Macron proposal for new Iran deal welcomed

Macron proposal for new Iran deal welcomed
Emmanuel Macron speaks to a joint meeting of Congress on Capitol Hill in Washington. Pic: Pic: AP Photo/Pablo Martinez Monsivais

Emmanuel Macron's proposal for a new deal with Iran received a warm welcome from the UK, which said it was ready to work with allies to deal with issues like Tehran's ballistic missile programme and its regional ambitions.

During his state visit to Washington, the French president acknowledged a "disagreement" with Donald Trump over the 2015 deal to rein in Iran's nuclear weapons programme, which his US host has repeatedly threatened to tear up.

Mr Macron said he believed he and Trump could overcome their differences with a new broader deal which would also restrict Iran's regional influence and ballistic missile programme.

The new deal would also create a framework for controlling Tehran's nuclear activities after the current Joint Comprehensive Plan of Action (JCPOA) expires in 2025.

"I always said we should not tear apart the JCPOA and have nothing else," Mr Macron told a joint press conference. "I think this would not be a good solution.

"No matter the decision now that President Trump will take, I would like us to work as from now on a new deal with four pillars, including what is already covered by the JCPOA."

Mr Trump, who had earlier denounced the Obama-era JCPOA deal as "insane" and "ridiculous", told the French president he was ready to be "flexible" on the issue.

"You know, in life you have to be flexible, and as leaders of countries, you have to show flexibility," said the US leader.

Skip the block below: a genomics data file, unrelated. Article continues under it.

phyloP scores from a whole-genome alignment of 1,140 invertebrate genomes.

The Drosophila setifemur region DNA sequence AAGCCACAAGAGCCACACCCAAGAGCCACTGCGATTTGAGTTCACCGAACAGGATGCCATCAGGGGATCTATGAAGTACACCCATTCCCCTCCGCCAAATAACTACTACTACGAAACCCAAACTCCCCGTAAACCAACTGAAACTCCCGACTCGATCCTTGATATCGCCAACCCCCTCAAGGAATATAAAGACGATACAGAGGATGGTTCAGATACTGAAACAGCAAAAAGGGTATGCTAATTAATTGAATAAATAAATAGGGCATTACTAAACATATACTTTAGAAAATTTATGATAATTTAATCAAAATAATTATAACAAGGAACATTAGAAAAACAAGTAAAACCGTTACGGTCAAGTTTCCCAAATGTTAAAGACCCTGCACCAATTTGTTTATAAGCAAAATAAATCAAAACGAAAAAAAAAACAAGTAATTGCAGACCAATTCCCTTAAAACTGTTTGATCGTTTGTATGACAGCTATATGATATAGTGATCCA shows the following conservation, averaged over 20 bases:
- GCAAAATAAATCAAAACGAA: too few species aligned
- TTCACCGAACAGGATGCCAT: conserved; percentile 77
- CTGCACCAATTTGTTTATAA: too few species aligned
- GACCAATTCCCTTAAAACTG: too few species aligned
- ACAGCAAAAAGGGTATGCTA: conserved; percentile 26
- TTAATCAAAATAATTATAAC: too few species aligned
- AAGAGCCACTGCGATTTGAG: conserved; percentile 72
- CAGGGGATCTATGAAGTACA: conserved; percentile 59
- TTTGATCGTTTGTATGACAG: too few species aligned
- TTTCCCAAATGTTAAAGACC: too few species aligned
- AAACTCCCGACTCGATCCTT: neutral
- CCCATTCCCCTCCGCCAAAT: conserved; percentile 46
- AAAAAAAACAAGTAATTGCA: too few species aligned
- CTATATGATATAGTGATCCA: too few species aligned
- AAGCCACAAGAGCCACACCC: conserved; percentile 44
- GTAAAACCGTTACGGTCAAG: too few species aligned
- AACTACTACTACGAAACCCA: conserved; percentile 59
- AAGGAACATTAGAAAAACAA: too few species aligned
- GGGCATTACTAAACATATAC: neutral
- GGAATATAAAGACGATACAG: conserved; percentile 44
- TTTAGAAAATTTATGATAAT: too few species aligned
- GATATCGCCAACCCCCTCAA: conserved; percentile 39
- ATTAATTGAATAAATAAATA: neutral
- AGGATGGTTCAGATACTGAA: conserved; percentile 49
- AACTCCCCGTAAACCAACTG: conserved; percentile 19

British Prime Minister Theresa May's official spokesman made clear that the UK was ready to work with allies on the issues identified by Mr Macron.

"We have worked very closely with our French and German partners in relation to this (JCPOA) deal," said the spokesman.

"Our priority is preventing Iran from getting a nuclear weapon. The nuclear deal was the product of 13 years of diplomacy and is working, Iran having reduced its stock of enriched uranium by 95%.

"At the same time, we recognise that there things that the deal does not cover, but which we need to address, including ballistic missiles, what happens when the deal expires and Iran's destabilising regional activity.

"We are working closely with our allies on how to address the range of challenges Iran poses in the Middle East, including those issues which President Macron proposed a new deal might cover."

PA

More in this Section

Medics to get day-in-the-life experience of bowel disease patientsMedics to get day-in-the-life experience of bowel disease patients

‘Wearable glucose monitors may benefit people with diabetes and memory problems’‘Wearable glucose monitors may benefit people with diabetes and memory problems’

Lawsuits by Michael Jackson accusers likely to be restoredLawsuits by Michael Jackson accusers likely to be restored

100 protesters surrounded by police at Hong Kong university100 protesters surrounded by police at Hong Kong university


Lifestyle

Skincare expert Dr Catharine Denning explains why the dual cleansing approach is best.Why you should be double cleansing every night, according to a dermatologist

CORK is poised to open a new chapter on its heritage, past and present, this weekend. Nano Nagle Place, the unexpected oasis near the city centre, will unveil a combined bookshop, print gallery and map room.Cork opens a new chapter on its history and heritage this weekend

The ribbed fabric is having a fashion moment, says Katie Wright.Get on board with cord: 5 of the best pinafore dresses and how to style them

Columnist and trained counsellor Fiona Caine advises a woman whose future mother-in-law isn’t happy with her decision not to have kids.Ask a counsellor: ‘Why can’t my fiancé’s mother accept that I don’t want children?’

More From The Irish Examiner